Cartel damages: Germany moves to encourage action against cartel members

Written on 7 Mar 2016

Europe’s largest economy will soon expand opportunities for claiming damages from cartel members.

The German government has started to unveil its plans for the national implementation of the EU Directive on Damages Actions, with amendments to the German competition statute expected to be passed later this year. Whilst those entangled in anti-competitive conduct will need to consider greater risks of actually having to pay compensation, claimants will welcome a fresh choice of strategic options. 

  • Limitation periods: These will be extended from three years to five, allowing more time for economic and legal analysis. The German competition authority will need to publish the key elements of its decisions, which up to now it has not been obliged to do.
  • Indirect purchaser claimants: The new rules benefit indirect purchaser claimants, which in the future can rely on an assumption that direct purchasers of cartelized goods passed on the overcharge. Up to now, indirect purchasers can already assert claims but carry a larger burden of proof. 
  • Collective claims: The Directive does not require the EU member states to introduce class actions. However, under German case law injured parties can team up by assigning their respective claims, which can then be brought jointly. According to a controversial decision of a regional court in Düsseldorf, an exception may apply where the sole purpose of the assignment was to disadvantage the cartelists by shifting the adverse cost risk to an underfunded entity. The Directive welcomes the right of standing for entities that acquired claims from cartel victims.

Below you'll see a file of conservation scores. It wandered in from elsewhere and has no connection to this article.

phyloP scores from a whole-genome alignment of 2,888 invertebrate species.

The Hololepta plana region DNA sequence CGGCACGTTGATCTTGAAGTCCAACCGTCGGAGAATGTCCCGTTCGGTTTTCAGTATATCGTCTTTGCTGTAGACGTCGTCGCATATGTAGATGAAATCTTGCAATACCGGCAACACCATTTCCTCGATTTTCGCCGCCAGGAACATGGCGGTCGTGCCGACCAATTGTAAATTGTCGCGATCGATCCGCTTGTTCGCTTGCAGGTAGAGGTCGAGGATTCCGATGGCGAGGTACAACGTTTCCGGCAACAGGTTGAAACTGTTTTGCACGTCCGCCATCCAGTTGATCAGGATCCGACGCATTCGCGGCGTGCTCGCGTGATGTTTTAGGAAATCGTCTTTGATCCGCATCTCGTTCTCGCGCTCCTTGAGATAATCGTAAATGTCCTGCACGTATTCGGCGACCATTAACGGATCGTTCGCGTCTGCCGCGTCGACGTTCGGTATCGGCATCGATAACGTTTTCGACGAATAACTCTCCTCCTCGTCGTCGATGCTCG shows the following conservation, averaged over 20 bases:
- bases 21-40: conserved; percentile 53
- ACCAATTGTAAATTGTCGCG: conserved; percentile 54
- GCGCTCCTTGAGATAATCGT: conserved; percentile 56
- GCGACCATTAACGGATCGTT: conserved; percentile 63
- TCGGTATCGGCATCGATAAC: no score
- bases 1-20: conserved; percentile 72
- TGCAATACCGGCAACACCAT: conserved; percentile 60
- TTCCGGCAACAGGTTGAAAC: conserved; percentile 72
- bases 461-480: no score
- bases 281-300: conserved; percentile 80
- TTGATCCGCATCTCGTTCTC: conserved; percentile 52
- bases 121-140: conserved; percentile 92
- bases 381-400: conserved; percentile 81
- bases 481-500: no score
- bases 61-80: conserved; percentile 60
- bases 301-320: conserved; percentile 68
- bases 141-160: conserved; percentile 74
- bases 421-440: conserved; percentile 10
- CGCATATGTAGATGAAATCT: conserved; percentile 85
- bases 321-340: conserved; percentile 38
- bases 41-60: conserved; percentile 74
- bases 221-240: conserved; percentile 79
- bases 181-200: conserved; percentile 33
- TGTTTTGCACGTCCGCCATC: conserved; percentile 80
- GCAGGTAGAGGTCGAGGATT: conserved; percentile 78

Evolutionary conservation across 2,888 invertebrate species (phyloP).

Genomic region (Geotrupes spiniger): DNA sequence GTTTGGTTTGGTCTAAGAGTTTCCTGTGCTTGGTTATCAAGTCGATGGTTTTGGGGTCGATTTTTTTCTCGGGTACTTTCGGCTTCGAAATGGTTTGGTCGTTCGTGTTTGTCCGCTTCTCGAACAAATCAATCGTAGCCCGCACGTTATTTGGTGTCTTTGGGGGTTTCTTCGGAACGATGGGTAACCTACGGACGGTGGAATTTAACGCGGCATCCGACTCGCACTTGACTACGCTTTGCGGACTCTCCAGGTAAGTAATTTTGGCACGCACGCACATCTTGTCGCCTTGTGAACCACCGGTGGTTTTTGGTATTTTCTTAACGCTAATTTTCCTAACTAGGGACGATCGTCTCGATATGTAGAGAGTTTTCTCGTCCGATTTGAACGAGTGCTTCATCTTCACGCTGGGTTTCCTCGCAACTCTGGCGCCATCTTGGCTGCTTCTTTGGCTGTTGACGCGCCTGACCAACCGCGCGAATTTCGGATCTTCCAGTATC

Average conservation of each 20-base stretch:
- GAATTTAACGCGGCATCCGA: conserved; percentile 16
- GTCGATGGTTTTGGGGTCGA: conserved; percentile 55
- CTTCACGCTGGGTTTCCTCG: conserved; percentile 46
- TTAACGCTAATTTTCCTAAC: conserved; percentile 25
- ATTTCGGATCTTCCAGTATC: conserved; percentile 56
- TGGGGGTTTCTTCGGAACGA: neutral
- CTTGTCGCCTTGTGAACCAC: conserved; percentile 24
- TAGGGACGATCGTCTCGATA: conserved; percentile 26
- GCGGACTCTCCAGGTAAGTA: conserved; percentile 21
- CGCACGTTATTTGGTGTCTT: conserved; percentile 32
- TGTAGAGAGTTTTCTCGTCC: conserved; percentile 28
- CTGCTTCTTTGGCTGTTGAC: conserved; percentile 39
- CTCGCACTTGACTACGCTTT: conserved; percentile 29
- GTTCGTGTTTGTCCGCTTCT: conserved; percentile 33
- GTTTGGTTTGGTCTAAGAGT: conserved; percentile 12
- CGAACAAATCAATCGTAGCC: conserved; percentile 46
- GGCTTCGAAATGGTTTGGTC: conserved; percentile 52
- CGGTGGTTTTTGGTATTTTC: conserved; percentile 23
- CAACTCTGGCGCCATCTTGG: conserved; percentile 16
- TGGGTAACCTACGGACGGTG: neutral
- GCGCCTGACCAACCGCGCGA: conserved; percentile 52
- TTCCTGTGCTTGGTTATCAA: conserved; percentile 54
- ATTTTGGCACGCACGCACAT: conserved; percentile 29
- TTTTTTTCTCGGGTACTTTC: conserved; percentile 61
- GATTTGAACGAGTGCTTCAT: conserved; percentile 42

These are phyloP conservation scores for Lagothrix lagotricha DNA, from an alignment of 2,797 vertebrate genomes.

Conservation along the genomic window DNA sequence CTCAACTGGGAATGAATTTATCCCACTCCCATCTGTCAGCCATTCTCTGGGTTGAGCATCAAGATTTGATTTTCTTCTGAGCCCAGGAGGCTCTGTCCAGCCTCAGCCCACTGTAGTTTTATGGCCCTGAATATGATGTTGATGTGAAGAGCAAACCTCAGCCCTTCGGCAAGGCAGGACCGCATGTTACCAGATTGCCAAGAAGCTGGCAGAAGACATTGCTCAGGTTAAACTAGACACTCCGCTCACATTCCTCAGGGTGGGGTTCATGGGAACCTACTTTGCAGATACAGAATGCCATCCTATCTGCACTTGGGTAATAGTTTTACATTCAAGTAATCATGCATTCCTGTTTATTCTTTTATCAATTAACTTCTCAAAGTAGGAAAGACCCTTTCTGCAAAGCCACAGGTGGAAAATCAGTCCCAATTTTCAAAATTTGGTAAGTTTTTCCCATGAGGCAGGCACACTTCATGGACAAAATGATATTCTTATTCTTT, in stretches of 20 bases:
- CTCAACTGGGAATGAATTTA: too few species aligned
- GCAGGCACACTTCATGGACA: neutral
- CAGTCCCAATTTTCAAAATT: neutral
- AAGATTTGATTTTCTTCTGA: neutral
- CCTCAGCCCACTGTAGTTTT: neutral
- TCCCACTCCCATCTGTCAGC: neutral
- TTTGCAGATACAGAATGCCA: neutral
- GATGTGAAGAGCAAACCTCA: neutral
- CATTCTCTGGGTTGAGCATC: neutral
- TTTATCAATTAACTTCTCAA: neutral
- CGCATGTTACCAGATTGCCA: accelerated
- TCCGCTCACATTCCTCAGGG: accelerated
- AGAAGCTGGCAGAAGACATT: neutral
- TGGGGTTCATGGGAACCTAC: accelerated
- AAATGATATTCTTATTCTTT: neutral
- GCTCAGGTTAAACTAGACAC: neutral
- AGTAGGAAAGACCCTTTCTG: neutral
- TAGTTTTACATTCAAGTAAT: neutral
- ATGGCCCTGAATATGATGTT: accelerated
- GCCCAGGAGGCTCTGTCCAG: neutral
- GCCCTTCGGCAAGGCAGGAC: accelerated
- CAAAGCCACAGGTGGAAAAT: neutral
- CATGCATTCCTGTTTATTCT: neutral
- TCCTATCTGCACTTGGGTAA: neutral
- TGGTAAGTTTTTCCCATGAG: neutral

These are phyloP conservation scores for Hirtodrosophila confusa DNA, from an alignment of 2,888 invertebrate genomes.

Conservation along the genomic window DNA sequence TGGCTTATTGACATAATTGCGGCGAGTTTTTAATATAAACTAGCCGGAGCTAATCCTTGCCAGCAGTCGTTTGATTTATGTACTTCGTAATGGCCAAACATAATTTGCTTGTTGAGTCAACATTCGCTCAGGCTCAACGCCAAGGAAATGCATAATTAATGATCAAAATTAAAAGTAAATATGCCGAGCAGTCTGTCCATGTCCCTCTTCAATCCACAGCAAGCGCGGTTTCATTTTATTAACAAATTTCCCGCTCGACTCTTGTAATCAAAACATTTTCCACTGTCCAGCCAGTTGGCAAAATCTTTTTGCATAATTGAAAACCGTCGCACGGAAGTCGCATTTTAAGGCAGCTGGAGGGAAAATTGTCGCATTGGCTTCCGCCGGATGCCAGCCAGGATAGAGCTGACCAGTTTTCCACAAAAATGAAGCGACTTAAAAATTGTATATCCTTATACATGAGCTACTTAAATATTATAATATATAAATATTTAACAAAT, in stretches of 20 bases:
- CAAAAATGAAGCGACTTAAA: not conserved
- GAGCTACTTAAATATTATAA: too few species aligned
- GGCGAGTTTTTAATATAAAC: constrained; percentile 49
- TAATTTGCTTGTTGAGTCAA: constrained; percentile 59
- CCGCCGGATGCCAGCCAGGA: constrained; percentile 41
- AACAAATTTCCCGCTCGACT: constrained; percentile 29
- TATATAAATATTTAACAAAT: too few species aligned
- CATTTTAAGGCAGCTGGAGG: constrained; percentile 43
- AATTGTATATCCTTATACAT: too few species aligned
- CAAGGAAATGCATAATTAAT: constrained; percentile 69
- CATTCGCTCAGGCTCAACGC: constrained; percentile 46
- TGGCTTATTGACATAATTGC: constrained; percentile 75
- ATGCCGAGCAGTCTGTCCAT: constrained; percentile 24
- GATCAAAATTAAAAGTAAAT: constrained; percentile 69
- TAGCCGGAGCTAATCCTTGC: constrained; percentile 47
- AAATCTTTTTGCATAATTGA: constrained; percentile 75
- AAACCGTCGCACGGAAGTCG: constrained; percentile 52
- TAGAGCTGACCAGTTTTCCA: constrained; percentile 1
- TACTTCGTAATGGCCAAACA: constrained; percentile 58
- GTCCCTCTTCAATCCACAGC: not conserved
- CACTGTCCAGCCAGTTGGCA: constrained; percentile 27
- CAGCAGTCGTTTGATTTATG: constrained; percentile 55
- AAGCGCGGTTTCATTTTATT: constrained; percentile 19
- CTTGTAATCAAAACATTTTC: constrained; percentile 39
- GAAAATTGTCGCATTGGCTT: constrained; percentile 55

• Nature of liability: The cartelists will be jointly and severally liable, with limited carve-outs for SMEs and leniency recipients. Assets of parent entities will form part of the liability mass available to successful claimants. The new law is also expected to expand the liability for fines to corporate entities that are part of the same undertaking. Recent case law provides that managing directors and others who formed the cartel are also liable to third-party claimants. The new rules will also amend the limitation periods related to contribution claims – this will make it easier for a cartelist, who was ordered to pay damages, to make its co-conspirators share the burden. 
  • Information and disclosure: Courts will be able to access the files of the competition authority. They will also be able to order the disclosure of relevant materials which cartelists or third parties may have in their possession. To initiate this discovery process, it would seem inefficient to require the filing of a full-fledged damages action where the claimant merely seeks to verify whether the anti-competitive conduct actually concerned goods it procured during the cartel period. Hence, this will likely be in the form of a separate, pre-trial discovery process – a novelty in German civil procedure. Up to now, follow-on claimants have had to seek access to documents from the files of the competition authority. Whilst the government may want to reduce opportunities for doing the latter (in an effort to minimize the administrative burden for the Bundeskartellamt) constitutional principles of transparency and the right to effective redress will still require the legislator to take proper account of all interests involved.  
  • Leniency documents: Under the Directive, certain leniency documents may not be discoverable and leniency recipients benefit from an exception to the principle of joint and several liability. This is designed to protect whistleblowers, who benefit from leniency from fines in return from blowing the whistle on the cartel and/or cooperating with the authority. So awarding amnesty will have consequences for third-party claimants, which may make it necessary to introduce procedural safeguards or even possibilities of appeal. In any event, the German legislator will need to formalize the national amnesty programme which, like the European Commission’s leniency programme, so far only has the form of a notice. 

The German government is expected to publish the draft legislation officially this spring, with parliamentary votes anticipated in the autumn.